Did you notice something different about the ball that dropped in Times Square in New York City this New Year’s Eve? It was a little brighter, a little more colorful, and a little more exciting. Say “thanks” to LEDs: this year, the Times Square New Year’s ball went green.
The ball is actually a 12-foot wide geodesic sphere weighing about 11,875 pounds. It was covered in 32,256 LEDs broken out into 672 separate modules that were attached to the ball’s aluminum frame. Each module is made of 48 Philips (News - Alert) Luxeon Rebel LED lights: 12 red LEDs, 12 blue LEDs, 12 green LEDs, and 12 white LEDs for a total of 8,064 lights of each color.
These LEDs are particularly efficient, according to their maker: Philips reported that the lights use 11 watts of power while putting out 830 lumens.
“The Times Square ball is an icon for the world to see, but more important, it is a real-world example of how innovation can enhance our lives while creating a more sustainable community,” said Ed Crawford, CEO of Lamps, Lighting Electronics and Controls for Philips.
The Times Square ball isn’t the first New York City icon to go LED (also thanks to Philips). Earlier this year, the city’s grande dame of architecture, the 1,454-foot Empire State Building, got a makeover in LED as well. New Yorkers got to see what her new illuminations could do (other than save electricity) in late November, when the city unveiled the building’s new capabilities in a grand sound and light demonstration. The building’s new LED set-up can be programmed to light in synchronization with music, turning the old landmark into one of the world’s tallest art display.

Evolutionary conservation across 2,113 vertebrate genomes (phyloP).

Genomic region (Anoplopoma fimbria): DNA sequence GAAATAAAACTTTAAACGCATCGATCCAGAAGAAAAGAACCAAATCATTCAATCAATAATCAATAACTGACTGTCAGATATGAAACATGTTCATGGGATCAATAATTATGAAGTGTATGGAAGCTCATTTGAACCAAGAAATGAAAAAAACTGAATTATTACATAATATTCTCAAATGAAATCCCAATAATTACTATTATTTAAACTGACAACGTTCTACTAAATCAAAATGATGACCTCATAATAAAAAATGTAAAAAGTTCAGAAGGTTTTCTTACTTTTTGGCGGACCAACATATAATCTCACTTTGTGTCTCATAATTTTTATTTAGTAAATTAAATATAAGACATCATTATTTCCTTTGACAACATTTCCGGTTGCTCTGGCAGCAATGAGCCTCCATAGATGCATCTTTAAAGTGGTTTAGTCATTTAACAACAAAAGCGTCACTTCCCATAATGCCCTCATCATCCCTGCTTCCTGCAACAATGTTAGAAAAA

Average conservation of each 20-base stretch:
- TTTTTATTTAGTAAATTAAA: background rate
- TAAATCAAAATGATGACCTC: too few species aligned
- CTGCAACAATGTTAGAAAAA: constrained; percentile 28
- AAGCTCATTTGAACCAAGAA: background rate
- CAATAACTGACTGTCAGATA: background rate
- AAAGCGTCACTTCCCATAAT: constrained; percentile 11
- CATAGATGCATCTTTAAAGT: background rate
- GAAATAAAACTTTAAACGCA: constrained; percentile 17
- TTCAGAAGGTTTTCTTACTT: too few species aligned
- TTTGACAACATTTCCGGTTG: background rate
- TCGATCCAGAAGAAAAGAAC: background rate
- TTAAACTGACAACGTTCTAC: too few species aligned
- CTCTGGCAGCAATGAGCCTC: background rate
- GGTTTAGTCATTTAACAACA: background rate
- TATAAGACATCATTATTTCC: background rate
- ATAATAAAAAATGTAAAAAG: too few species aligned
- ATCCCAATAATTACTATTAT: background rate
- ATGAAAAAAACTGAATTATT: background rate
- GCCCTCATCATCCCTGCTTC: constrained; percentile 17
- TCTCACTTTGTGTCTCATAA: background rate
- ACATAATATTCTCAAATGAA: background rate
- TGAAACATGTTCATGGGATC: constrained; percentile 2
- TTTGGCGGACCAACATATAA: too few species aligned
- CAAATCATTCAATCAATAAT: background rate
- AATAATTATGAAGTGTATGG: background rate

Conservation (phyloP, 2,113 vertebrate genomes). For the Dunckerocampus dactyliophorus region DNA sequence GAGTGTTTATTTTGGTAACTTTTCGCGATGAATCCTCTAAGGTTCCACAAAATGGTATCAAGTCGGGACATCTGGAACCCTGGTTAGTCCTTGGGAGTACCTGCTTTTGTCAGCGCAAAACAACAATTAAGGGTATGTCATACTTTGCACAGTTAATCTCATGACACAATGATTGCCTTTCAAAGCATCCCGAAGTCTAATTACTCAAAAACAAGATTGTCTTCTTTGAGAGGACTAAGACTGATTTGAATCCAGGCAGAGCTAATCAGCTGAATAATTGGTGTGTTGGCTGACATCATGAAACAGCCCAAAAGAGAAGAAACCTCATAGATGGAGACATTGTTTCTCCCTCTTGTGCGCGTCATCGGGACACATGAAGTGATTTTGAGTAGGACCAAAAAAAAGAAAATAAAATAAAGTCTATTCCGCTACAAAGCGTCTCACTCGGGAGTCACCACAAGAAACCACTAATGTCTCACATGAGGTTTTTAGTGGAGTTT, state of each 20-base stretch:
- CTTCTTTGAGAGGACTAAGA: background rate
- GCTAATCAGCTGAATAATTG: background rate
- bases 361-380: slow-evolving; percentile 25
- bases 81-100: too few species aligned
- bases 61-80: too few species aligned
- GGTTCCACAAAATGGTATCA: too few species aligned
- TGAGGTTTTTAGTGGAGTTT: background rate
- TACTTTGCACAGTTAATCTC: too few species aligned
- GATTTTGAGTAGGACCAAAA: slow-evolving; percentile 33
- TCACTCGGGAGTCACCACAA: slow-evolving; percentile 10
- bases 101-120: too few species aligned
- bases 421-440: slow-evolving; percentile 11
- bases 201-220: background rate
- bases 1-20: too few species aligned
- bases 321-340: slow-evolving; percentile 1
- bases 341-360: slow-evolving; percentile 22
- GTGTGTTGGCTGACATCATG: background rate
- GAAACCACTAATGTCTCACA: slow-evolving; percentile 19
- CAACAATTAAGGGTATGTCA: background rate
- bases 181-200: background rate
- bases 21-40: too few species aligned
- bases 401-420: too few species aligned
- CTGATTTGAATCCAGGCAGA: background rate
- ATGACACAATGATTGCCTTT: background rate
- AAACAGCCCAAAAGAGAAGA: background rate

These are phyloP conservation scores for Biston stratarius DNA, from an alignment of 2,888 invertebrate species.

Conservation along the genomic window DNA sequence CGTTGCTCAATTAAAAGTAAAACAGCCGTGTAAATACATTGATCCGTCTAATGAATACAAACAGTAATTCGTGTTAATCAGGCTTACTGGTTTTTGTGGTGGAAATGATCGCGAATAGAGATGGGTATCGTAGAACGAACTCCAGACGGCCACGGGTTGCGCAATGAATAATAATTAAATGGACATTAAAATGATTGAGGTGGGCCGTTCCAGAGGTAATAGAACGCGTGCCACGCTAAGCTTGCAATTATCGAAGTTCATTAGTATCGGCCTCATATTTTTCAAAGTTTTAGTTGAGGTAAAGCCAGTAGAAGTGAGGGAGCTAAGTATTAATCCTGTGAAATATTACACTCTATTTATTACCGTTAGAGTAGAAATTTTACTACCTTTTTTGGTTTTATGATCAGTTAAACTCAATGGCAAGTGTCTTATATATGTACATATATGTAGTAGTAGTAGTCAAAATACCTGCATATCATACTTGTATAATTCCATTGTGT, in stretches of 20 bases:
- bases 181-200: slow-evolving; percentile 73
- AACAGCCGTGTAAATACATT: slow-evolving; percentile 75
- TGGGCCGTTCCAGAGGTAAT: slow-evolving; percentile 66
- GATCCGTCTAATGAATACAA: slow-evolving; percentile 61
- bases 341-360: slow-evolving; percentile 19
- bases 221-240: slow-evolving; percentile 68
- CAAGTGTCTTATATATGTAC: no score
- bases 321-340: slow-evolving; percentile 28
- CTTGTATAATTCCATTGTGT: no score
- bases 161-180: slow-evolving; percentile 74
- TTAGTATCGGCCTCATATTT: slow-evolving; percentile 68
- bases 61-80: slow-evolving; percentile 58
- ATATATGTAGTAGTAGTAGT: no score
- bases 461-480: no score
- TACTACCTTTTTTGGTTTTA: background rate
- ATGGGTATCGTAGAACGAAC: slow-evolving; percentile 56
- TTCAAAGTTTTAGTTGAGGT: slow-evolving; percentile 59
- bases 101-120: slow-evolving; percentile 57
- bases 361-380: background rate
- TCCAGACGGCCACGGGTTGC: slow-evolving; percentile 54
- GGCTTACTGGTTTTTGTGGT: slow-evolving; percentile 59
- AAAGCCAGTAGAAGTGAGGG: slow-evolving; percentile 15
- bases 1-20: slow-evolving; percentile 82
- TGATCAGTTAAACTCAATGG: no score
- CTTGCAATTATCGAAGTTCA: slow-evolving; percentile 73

The Empire State building’s Philips Color Kinetic lighting program allows “customized light capabilities from a palette of over 16 million colors in limitless combinations along with effects previously not possible such as ripples, cross-fades, sparkles, chasers, sweeps, strobes and bursts.
In addition to greater control and management of the lighting, the new computerized system will deliver "superior light and vibrancy levels in real-time, unlike the previous floodlights,” according to the press release that accompanied the system’s debut.
The Empire State building hasn't just received an LED makeover on the outside: it also went LED on the inside as part of the building’s $550 million energy efficiency retrofit. The 2.85 million-square-foot skyscraper recently gained LEED-Gold Certification for Existing Buildings rating, which means it’s now far more energy efficient than many of its much more youthful neighbors. (The building’s 42nd floor was rebuilt to the most rigorous standard, LEED Platinum for Commercial Interiors.) The retrofit refurbished the building’s 6,500 windows, modernized its 68 elevators and installed energy management systems on each floor. All in all, the building’s energy consumption has been reduced by 38 percent.